The Argentine quota law signed by President Carlos Menem in 1991 provides that one-third of the members of both houses of congress must be women, a goal achieved through balanced election slates. As of 2006, there were 29 women in the 72-seat Senate, 86 women in the 257-seat Argentine Chamber of Deputies, two female Supreme Court justices, and three women in the presidential cabinet. The President of Argentina, Cristina Fernández de Kirchner was elected in 2007; the runner-up in the crowded field was also a woman, Elisa Carrió. While most economists will be more satisfied with a promise of higher productivity, many Argentinian women are aiming for gender equality. “In order to talk about autonomy over our bodies, we need to have economic autonomy,”said Mercedes D’Alessandro, the newly appointed national director for gender and economics, who has close ties with the Argentinian feminists.
While in class with Argentines, female classmates and I fervently discussed our experiences, sharing our stories and the catcall-culture we encountered. When abroad, you https://strtwayindia.org/2023/02/04/dedicated-to-making-a-difference-in-the-lives-of-latin-women-lwi-home2-we-are-dedicated-to-making-a-difference-in-the-lives-of-latin-women/ are likely to experience uncomfortable aspects of cultural assimilation, but this level of discomfort should never be asked of you—and it wasn’t asked of me. I chose to be relatively private about my experience, but the on-site IFSA office staff immediately swept in to help. You may be trying to practice cultural relativism and extend latitude where you wouldn’t back home, but assault, rape, and sexual harassment are undeniably wrong everywhere and never your fault. The line between necessary cultural adjustment and street harassment is difficult to parse, but it firmly exists. Discomfort is a thing apart from insecurity, and both IFSA staff and Argentine women can help you distinguish between the two and resolve issues that cross that line. By now, the link between authoritarianism and the repression of women and gender nonconforming https://countrywaybridalboutique.com/latin-women-features/argentinian-women-features/ people is clear.
Argentina hosted a virtual summit on climate change in September 2021 with representatives from Latin American and Caribbean countries, the US special envoy on climate change, and the UN secretary-general. However, Argentina’s foreign policy towards Venezuela and Nicaragua has been inconsistent. It abstained from an Organization of American States resolution rejecting Venezuela’s December 2020 elections, which are widely considered to have been fraudulent. It also abstained, in June and October 2021, from OAS resolutions condemning arrests of Nicaraguan presidential opposition candidates and critics. Argentina and Mexico, which also abstained in both opportunities, issued a statement justifying their June decision under the principle of non-intervention in the internal affairs of states. In 2012, Argentina passed a Gender Identity Law allowing anyone to change their gender and name on identity cards and birth certificates through a simple administrative procedure. In 2010, Argentina became the first Latin American country to legalize same-sex marriage.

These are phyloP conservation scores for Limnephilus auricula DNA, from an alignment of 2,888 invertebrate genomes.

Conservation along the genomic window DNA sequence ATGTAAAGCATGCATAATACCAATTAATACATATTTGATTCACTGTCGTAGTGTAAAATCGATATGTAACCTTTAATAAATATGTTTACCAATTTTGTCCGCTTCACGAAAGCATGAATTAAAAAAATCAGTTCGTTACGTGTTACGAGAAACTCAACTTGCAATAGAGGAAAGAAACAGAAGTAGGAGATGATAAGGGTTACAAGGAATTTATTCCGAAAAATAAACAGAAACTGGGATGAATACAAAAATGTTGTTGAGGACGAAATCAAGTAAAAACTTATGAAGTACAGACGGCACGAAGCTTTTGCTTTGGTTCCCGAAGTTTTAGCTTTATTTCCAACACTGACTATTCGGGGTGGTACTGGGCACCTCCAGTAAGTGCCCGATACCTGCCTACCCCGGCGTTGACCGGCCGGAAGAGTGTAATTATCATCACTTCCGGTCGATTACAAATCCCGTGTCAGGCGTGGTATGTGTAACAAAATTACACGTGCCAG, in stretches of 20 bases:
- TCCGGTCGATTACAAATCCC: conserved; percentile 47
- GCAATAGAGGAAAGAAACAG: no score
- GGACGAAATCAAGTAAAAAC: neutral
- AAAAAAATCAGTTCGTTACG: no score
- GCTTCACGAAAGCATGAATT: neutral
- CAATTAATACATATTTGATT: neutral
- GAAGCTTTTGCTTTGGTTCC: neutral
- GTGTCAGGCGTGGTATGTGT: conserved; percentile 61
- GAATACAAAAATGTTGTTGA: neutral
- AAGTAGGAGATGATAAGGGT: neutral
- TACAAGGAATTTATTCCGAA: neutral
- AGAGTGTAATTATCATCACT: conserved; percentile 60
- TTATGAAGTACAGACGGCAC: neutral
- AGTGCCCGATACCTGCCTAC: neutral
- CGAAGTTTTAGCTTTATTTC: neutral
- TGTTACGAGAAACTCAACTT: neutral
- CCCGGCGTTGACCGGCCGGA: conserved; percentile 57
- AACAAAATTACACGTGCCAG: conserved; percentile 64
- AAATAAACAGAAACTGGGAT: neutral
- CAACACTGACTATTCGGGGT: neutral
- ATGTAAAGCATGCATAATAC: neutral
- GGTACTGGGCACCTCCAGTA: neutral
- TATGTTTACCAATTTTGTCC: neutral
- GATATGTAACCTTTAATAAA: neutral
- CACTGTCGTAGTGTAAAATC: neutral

In 1994, the National Constituent Convention incorporated the ratification of the CEDAW into the text of the new constitution. During the 1990s, some laws began to tackle domestic violence, by empowering police agencies and provincial judicial authorities to establish preventive measures. Despite the creation in 1985 of the Women’s Department under the auspices of the Office of the President, provincial delegations or Women’s Sections still have not been established throughout the entire nation.